In more recent times ie. after the napoleonic wars, I find three waves of Englishmen who immigrated in France. After the wars and the blockade of Napoleon, there was a high degree of poverty in England. The industrial revolution gave opportunities for exports of machinery for producing fabrics, of which lace that was until then a luxury good for the very rich. This is how the lace industry started in Calais from circa 1826. Engineers and machines were imported to Calais, the latter by smuggling. All the englishmen and families who came to Calais in those days became French as the generations passed. Their names are still there today: Boot, Young, West, Hurst, Austin...
A second wave came with the production of coal after the Cobden-Chevallier trade agreement between Britain and France in 1864. This was the time my ancestors came; a story I have told here.
The third wave came with WWI when british soldiers who fought the war stayed in France after the war, married French girls and founded families. It was mainly these "tommies" who were arrested in July 1940 and interned because Britain remained at war with Germany. That is the story of Gregson, Rainey, Towlson and most of the 623 internees listed by Frederick Turner, including his father. Also Davies a welshman, who created the Normandy Hotel in Wissant still owned by his descendants.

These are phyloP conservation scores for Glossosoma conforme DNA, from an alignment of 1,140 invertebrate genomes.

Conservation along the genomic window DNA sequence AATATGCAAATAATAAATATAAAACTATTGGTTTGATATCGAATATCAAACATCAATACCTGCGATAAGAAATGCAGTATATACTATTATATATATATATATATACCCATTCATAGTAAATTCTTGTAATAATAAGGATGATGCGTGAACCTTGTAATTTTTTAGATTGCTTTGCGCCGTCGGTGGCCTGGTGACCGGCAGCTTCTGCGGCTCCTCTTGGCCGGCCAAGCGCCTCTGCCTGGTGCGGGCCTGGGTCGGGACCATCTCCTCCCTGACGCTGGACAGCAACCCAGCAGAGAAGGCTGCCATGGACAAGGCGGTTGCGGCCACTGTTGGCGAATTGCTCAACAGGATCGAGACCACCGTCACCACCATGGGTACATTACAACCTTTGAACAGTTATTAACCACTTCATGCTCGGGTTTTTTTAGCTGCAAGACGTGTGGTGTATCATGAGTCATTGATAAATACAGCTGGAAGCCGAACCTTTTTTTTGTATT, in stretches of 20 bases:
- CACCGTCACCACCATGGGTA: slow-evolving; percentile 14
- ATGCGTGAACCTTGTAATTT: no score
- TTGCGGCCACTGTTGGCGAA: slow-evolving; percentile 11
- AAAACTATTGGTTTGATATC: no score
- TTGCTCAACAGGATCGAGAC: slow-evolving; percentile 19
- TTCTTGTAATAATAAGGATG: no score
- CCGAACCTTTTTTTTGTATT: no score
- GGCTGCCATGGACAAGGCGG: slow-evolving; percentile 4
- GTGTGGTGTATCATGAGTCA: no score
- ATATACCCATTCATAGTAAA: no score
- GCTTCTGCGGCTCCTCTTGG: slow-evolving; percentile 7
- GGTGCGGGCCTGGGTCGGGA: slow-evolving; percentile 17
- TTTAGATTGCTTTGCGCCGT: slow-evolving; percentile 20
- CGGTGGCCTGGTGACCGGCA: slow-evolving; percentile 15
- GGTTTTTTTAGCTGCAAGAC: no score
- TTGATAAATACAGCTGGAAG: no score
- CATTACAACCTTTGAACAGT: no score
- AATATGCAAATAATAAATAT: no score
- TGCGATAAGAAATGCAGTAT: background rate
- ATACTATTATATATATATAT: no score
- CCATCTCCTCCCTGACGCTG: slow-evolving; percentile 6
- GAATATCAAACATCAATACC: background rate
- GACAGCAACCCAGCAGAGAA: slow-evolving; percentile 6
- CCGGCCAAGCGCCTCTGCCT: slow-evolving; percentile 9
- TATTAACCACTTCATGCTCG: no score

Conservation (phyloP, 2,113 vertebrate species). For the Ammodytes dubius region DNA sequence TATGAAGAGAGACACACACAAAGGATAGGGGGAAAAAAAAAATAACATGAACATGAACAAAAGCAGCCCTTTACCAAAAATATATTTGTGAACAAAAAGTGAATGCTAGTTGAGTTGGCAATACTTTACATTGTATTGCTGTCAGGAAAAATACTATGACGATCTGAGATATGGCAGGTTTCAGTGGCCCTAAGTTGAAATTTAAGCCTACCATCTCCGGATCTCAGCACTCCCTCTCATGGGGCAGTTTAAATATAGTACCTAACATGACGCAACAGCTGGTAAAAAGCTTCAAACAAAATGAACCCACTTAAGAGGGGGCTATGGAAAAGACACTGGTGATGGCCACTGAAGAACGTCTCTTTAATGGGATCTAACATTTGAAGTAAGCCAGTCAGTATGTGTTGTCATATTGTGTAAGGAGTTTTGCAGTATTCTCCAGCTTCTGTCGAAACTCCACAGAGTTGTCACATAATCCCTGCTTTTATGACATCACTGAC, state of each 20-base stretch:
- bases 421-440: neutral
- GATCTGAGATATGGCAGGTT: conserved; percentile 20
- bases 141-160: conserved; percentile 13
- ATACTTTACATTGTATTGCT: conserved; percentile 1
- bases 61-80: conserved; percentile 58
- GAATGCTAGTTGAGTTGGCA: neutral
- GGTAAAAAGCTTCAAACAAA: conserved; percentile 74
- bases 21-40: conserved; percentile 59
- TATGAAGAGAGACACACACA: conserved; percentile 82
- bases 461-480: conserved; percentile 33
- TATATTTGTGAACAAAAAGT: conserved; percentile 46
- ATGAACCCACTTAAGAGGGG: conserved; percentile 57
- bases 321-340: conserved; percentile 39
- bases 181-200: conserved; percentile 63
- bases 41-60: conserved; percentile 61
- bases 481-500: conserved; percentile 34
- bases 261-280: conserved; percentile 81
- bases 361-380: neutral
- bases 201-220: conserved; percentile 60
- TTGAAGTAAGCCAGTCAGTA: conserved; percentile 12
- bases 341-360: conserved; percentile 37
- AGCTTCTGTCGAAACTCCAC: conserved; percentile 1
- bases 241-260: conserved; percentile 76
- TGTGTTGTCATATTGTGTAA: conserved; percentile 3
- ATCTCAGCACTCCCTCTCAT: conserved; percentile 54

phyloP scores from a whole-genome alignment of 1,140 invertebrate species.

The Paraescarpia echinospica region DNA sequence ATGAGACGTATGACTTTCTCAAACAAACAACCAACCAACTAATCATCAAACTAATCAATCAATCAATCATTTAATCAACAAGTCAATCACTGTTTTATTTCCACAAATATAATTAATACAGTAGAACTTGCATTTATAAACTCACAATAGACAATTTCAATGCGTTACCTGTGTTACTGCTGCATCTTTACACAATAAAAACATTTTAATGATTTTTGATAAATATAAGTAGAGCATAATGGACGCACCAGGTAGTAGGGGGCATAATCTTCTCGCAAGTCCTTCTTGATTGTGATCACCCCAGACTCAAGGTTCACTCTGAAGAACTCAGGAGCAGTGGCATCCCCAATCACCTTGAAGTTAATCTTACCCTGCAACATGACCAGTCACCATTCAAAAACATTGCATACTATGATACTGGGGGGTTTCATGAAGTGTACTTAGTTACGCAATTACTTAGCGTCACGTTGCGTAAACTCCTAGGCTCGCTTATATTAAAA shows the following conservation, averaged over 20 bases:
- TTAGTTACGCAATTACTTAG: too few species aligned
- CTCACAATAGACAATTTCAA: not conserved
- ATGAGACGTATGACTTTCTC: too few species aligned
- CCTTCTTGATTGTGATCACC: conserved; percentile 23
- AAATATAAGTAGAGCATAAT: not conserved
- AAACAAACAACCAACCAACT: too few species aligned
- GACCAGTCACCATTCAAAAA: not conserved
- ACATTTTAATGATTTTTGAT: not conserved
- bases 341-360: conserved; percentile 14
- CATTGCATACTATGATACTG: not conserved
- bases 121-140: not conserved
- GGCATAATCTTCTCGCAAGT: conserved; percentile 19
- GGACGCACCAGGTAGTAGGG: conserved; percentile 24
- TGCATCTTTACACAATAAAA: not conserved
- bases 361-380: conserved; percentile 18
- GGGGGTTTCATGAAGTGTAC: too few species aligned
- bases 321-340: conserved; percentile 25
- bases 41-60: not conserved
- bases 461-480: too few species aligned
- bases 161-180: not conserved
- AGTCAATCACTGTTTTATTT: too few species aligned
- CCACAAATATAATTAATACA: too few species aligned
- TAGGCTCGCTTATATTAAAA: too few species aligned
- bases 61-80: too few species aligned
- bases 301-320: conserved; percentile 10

My uncle Harold was interned at Tost. Born in 1895, Harold was the son of Allen William Ratcliffe who had come to Calais as a young engineer with his wife in 1889, as manager of a coal import depot of the Altofts coal mine in the West Riding of Yorkshire. The sons of Allen William and Ann Martin his spouse, opted for British nationality when they were 18. They enrolled in the British army in the recruitment scheme organised by Lord Kitchener. The boys were brought to believe the war would be a matter for a few weeks and that the power of the British Empire would defeat Germany swiftly. Kitchener: recruitment to the British army in World War One.
Everyone has a story. The mix of those stories, in their circumstances, are the fabric of society, today, yesterday and tomorrow. We all depend on society, its language, its institutions and its ways of behaving. We share all the products and services that we produce collectively. Today in 2015, circumstances are different from those that prevailed in 1940. There are more opportunities for activity and good jobs in Britain. So many French men and women go to the UK.
Mis en ligne le 04/05/2015 pratclif.com